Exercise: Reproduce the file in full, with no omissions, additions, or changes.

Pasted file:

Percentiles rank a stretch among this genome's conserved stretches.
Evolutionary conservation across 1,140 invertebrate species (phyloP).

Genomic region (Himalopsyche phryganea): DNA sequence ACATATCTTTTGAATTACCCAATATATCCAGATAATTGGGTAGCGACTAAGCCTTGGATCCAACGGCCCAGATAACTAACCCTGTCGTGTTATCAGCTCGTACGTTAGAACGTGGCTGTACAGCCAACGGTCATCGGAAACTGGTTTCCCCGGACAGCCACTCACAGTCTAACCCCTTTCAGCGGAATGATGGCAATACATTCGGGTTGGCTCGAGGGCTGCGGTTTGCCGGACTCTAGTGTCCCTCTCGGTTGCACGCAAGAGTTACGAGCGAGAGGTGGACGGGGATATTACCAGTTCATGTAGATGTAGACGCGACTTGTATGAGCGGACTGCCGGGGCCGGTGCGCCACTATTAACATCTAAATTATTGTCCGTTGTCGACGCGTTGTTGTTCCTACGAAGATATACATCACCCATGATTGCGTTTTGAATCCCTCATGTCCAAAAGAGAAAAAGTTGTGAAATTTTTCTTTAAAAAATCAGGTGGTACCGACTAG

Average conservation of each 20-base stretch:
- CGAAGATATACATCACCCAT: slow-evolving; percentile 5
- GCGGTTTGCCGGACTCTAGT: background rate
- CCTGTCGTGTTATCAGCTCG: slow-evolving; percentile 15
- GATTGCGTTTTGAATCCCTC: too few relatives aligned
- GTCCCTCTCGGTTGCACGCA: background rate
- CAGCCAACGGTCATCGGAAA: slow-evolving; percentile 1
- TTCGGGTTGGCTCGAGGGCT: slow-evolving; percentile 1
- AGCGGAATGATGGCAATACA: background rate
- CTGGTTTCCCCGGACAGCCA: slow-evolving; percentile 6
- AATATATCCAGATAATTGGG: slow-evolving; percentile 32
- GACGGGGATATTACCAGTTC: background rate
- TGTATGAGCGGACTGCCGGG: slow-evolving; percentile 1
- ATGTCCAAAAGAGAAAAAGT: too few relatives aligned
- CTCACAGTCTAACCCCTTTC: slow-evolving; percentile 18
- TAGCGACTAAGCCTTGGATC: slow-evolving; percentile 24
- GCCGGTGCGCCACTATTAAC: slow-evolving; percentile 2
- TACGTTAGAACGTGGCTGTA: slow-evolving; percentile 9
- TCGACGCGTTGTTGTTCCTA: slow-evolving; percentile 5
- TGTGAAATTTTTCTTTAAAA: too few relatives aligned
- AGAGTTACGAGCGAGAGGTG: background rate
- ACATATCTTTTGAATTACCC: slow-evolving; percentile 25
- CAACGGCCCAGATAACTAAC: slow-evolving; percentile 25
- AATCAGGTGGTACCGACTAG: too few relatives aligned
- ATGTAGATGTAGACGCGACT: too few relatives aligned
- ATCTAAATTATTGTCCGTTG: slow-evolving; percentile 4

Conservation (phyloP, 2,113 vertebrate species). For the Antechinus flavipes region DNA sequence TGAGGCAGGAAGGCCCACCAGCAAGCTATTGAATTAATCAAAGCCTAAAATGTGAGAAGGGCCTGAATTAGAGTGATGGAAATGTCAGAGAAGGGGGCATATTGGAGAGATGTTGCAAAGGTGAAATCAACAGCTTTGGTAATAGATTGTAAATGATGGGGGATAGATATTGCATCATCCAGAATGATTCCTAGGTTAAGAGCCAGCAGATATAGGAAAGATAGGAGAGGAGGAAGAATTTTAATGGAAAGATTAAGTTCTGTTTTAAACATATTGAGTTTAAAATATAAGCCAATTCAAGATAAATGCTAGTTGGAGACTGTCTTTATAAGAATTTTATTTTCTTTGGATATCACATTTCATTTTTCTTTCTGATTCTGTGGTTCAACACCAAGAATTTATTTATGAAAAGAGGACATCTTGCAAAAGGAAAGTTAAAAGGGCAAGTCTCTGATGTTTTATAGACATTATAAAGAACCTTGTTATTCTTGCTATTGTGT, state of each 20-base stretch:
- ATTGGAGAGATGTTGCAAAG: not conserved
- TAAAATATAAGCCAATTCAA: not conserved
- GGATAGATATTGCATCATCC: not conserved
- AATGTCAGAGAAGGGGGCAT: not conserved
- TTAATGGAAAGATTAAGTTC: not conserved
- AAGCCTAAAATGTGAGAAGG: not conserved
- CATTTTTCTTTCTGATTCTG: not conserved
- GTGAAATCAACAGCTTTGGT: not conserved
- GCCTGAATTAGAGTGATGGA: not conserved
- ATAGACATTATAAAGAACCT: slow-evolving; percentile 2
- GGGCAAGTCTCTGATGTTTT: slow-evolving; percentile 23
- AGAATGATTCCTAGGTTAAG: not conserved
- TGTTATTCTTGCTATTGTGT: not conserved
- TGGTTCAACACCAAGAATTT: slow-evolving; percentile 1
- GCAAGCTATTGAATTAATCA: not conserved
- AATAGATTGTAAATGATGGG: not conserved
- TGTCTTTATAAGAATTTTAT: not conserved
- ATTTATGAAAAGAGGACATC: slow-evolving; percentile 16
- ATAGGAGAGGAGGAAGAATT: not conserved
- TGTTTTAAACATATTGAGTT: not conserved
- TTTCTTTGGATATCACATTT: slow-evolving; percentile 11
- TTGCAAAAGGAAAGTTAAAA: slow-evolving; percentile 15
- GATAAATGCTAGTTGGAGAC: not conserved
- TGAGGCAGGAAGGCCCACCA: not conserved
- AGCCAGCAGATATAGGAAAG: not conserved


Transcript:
Percentiles rank a stretch among this genome's conserved stretches.
Evolutionary conservation across 1,140 invertebrate species (phyloP).

Genomic region (Himalopsyche phryganea): DNA sequence ACATATCTTTTGAATTACCCAATATATCCAGATAATTGGGTAGCGACTAAGCCTTGGATCCAACGGCCCAGATAACTAACCCTGTCGTGTTATCAGCTCGTACGTTAGAACGTGGCTGTACAGCCAACGGTCATCGGAAACTGGTTTCCCCGGACAGCCACTCACAGTCTAACCCCTTTCAGCGGAATGATGGCAATACATTCGGGTTGGCTCGAGGGCTGCGGTTTGCCGGACTCTAGTGTCCCTCTCGGTTGCACGCAAGAGTTACGAGCGAGAGGTGGACGGGGATATTACCAGTTCATGTAGATGTAGACGCGACTTGTATGAGCGGACTGCCGGGGCCGGTGCGCCACTATTAACATCTAAATTATTGTCCGTTGTCGACGCGTTGTTGTTCCTACGAAGATATACATCACCCATGATTGCGTTTTGAATCCCTCATGTCCAAAAGAGAAAAAGTTGTGAAATTTTTCTTTAAAAAATCAGGTGGTACCGACTAG

Average conservation of each 20-base stretch:
- CGAAGATATACATCACCCAT: slow-evolving; percentile 5
- GCGGTTTGCCGGACTCTAGT: background rate
- CCTGTCGTGTTATCAGCTCG: slow-evolving; percentile 15
- GATTGCGTTTTGAATCCCTC: too few relatives aligned
- GTCCCTCTCGGTTGCACGCA: background rate
- CAGCCAACGGTCATCGGAAA: slow-evolving; percentile 1
- TTCGGGTTGGCTCGAGGGCT: slow-evolving; percentile 1
- AGCGGAATGATGGCAATACA: background rate
- CTGGTTTCCCCGGACAGCCA: slow-evolving; percentile 6
- AATATATCCAGATAATTGGG: slow-evolving; percentile 32
- GACGGGGATATTACCAGTTC: background rate
- TGTATGAGCGGACTGCCGGG: slow-evolving; percentile 1
- ATGTCCAAAAGAGAAAAAGT: too few relatives aligned
- CTCACAGTCTAACCCCTTTC: slow-evolving; percentile 18
- TAGCGACTAAGCCTTGGATC: slow-evolving; percentile 24
- GCCGGTGCGCCACTATTAAC: slow-evolving; percentile 2
- TACGTTAGAACGTGGCTGTA: slow-evolving; percentile 9
- TCGACGCGTTGTTGTTCCTA: slow-evolving; percentile 5
- TGTGAAATTTTTCTTTAAAA: too few relatives aligned
- AGAGTTACGAGCGAGAGGTG: background rate
- ACATATCTTTTGAATTACCC: slow-evolving; percentile 25
- CAACGGCCCAGATAACTAAC: slow-evolving; percentile 25
- AATCAGGTGGTACCGACTAG: too few relatives aligned
- ATGTAGATGTAGACGCGACT: too few relatives aligned
- ATCTAAATTATTGTCCGTTG: slow-evolving; percentile 4

Conservation (phyloP, 2,113 vertebrate species). For the Antechinus flavipes region DNA sequence TGAGGCAGGAAGGCCCACCAGCAAGCTATTGAATTAATCAAAGCCTAAAATGTGAGAAGGGCCTGAATTAGAGTGATGGAAATGTCAGAGAAGGGGGCATATTGGAGAGATGTTGCAAAGGTGAAATCAACAGCTTTGGTAATAGATTGTAAATGATGGGGGATAGATATTGCATCATCCAGAATGATTCCTAGGTTAAGAGCCAGCAGATATAGGAAAGATAGGAGAGGAGGAAGAATTTTAATGGAAAGATTAAGTTCTGTTTTAAACATATTGAGTTTAAAATATAAGCCAATTCAAGATAAATGCTAGTTGGAGACTGTCTTTATAAGAATTTTATTTTCTTTGGATATCACATTTCATTTTTCTTTCTGATTCTGTGGTTCAACACCAAGAATTTATTTATGAAAAGAGGACATCTTGCAAAAGGAAAGTTAAAAGGGCAAGTCTCTGATGTTTTATAGACATTATAAAGAACCTTGTTATTCTTGCTATTGTGT, state of each 20-base stretch:
- ATTGGAGAGATGTTGCAAAG: not conserved
- TAAAATATAAGCCAATTCAA: not conserved
- GGATAGATATTGCATCATCC: not conserved
- AATGTCAGAGAAGGGGGCAT: not conserved
- TTAATGGAAAGATTAAGTTC: not conserved
- AAGCCTAAAATGTGAGAAGG: not conserved
- CATTTTTCTTTCTGATTCTG: not conserved
- GTGAAATCAACAGCTTTGGT: not conserved
- GCCTGAATTAGAGTGATGGA: not conserved
- ATAGACATTATAAAGAACCT: slow-evolving; percentile 2
- GGGCAAGTCTCTGATGTTTT: slow-evolving; percentile 23
- AGAATGATTCCTAGGTTAAG: not conserved
- TGTTATTCTTGCTATTGTGT: not conserved
- TGGTTCAACACCAAGAATTT: slow-evolving; percentile 1
- GCAAGCTATTGAATTAATCA: not conserved
- AATAGATTGTAAATGATGGG: not conserved
- TGTCTTTATAAGAATTTTAT: not conserved
- ATTTATGAAAAGAGGACATC: slow-evolving; percentile 16
- ATAGGAGAGGAGGAAGAATT: not conserved
- TGTTTTAAACATATTGAGTT: not conserved
- TTTCTTTGGATATCACATTT: slow-evolving; percentile 11
- TTGCAAAAGGAAAGTTAAAA: slow-evolving; percentile 15
- GATAAATGCTAGTTGGAGAC: not conserved
- TGAGGCAGGAAGGCCCACCA: not conserved
- AGCCAGCAGATATAGGAAAG: not conserved